Common rape myths imply that a woman should sustain injury and at least shout for help in the struggle to escape her attacker, as Dr Jessica Taylor writes in Why Women Are Blamed for Everything [4]. The statistics disprove this rape myth: the most common response to sexual trauma is the freeze response, the victim unable to respond.

Over DM, Rose recalls how writing ‘Red Velvet’ tied her in knots, because she only really ‘recognised it as actual rape halfway through the writing (about 20 years later).’ When we’re unable to process our assaults in real time, we repeat our trauma through dangerous situations, trying to find another way out. Rose and I each lost ourselves in abusive relationships. Writing has been our escape.

The most terrifying poem in the book is ‘Gravel,’ where Rose hitches a ride with a ‘man in a mesh cap with a green fish on it’ (84) to sneak across the Canadian border after a disastrous attempt to renew her visa. This man says, ‘You realise no one knows you’re in this country?’ (91), crushing Rose’s giddiness into fear as he veers off the main highway.

Rose portrays this scene methodically, titrating between corporeality and headspace. An accomplished poet, Rose gives us a reprieve from narrative tension as her mind drifts to film school, before unleashing a cacophony of thoughts: reasoning, negating, self-talk (‘he’ll show you some duckpond or whatever’ (94)) then overarching terror as he cuts the engine and

the keys
clinked like champagne toasts then clackety-tack
of the door opening (94–95)

‘Gutter trash,’ (96) he tells Rose.

The final section of the book sees Rose transform from naïve to ‘a knower of truths // like what was really behind those offices / and suits and pretty words men said to women / whomp-da-whomp’ (133). Rose summarises the trajectory of her healing journey between 2008 and now in the epilogue, where she describes feeling dehumanised by the industry.

‘The dehumanization of sex workers can render us impossible to victimize, or else it can render us the ultimate victims,’ writes Natalie West in We Too: Essays on Sex Work and Survival [5]. West stresses how seeing sex work as work means workers may be ‘seen as laboring subjects in need of rights, not rescue’. In the introduction to We Too Selena the Stripper describes how anti–sex work feminists co-opt sex worker’s stories, pigeonholing them into the role of victim. Even though Selena experienced sexual assault, she says it doesn’t give anyone the license to take away her workplace, her means of support or her financial independence.

Former sex worker Melissa Gira Grant discusses how when anti–sex work reformers ‘rescue’ sex workers, what they’re really doing is disciplining them, setting them ‘back into their right role as good women’ [6]. This enforcement of what Jill Nagle calls ‘compulsory virtue’, which is ‘a mandate not only to be virtuous, but also to appear virtuous’ further entrenches the whore stigma [7]. When sex work is driven underground, it inherently becomes more dangerous.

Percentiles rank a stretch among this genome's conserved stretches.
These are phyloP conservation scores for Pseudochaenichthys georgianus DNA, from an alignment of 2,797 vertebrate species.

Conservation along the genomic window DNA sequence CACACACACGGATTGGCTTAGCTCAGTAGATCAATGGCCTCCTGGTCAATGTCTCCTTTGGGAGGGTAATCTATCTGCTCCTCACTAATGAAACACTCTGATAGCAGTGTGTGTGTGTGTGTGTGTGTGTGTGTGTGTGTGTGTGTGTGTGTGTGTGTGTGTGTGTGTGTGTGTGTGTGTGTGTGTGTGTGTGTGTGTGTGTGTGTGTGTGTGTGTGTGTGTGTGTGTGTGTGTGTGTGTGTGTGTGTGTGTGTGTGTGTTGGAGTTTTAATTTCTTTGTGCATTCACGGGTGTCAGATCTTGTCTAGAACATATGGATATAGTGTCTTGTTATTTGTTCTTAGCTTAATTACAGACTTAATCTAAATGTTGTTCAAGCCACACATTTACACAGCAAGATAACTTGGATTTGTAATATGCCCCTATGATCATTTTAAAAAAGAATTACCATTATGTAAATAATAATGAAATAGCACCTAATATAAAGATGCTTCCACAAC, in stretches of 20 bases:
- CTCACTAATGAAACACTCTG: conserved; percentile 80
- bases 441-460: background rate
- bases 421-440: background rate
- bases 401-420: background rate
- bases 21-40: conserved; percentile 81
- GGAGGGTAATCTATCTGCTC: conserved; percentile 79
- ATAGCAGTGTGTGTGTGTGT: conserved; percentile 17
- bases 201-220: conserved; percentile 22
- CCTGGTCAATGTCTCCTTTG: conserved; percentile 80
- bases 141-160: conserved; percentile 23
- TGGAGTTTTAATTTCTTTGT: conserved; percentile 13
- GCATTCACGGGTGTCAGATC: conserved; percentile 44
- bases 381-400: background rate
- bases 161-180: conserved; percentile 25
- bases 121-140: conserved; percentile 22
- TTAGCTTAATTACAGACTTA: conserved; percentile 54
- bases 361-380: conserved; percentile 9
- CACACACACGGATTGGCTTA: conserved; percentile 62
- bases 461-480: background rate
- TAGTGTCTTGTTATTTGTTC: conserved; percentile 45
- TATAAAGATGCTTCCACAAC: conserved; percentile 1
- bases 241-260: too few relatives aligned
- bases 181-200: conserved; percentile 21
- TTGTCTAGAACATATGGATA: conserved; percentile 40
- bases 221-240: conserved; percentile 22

The anti–sex work response to these arguments is always: WHAT ABOUT THE TRAFFICKING THE MINORS THE DRUGS THE MURDERED PROSTITUTES. But when I speak about sex work I am speaking of consenting adults who choose their profession. I am not speaking of child sex abuse or forceful coercion that occurs at all levels of society, from church to boardroom, when I talk about sex work. These crimes are symptomatic of a society that has malfunctioned.

Even though Body Shell Girl is being marketed as a cautionary tale against sex work, I see it as a horror story about what it means to inhabit a woman’s body under patriarchal capitalism. Anthropologist Peggy Reeves Sanday studied the matriarchal society of the Minangkabau and found it was virtually free of rape and intimate partner violence [8]. We should learn how to replicate this lack of violence instead of re-victimising people who consciously choose to trade in sex. Because so long as women ‘are trained to believe it is next to death to be mistaken for [a whore]’, writes Melissa Gira Grant, ‘men will feel they can leave whores for dead with impunity.’


1. Magnanti, Brooke. The Sex Myth: Why Everything We’re Told is Wrong. Hachette UK, 2012.
2. Yunkaporta, Tyson. Sand Talk: How Indigenous Thinking Can Save the World. Text Publishing, 2019.
3. Angel, Katherine. Tomorrow Sex Will Be Good Again: Women and Desire in the Age of Consent. Verso Books, 2022.
4. Taylor, Jessica. Why Women Are Blamed for Everything: Exposing the Culture of Victim-Blaming. Hachette UK, 2020.
5. West, Natalie and Tina Horn, editors. We Too: Essays on Sex Work and Survival. The Feminist Press, 2021.
6. Grant, Melissa. Playing the Whore: The Work of Sex Work. Verso Books, 2014.
7. Nagle, Jill. Whores and Other Feminists. Routledge, 1998. Taylor & Francis Group,
8. Sanday, Peggy Reeves. Women at the Center: Life in a Modern Matriarchy. Cornell University Press, 2002.

JENNY HEDLEY’S writing appears or is forthcoming in Cordite Poetry Review, Red Room Poetry, Diagram, Scum Magazine and other publications. She was a participant in the 2021 MAD Poetry workshop and writes about domestic violence and mental illness from a position of lived experience. She lives on unceded Boon Wurrung land with her son. Visit her website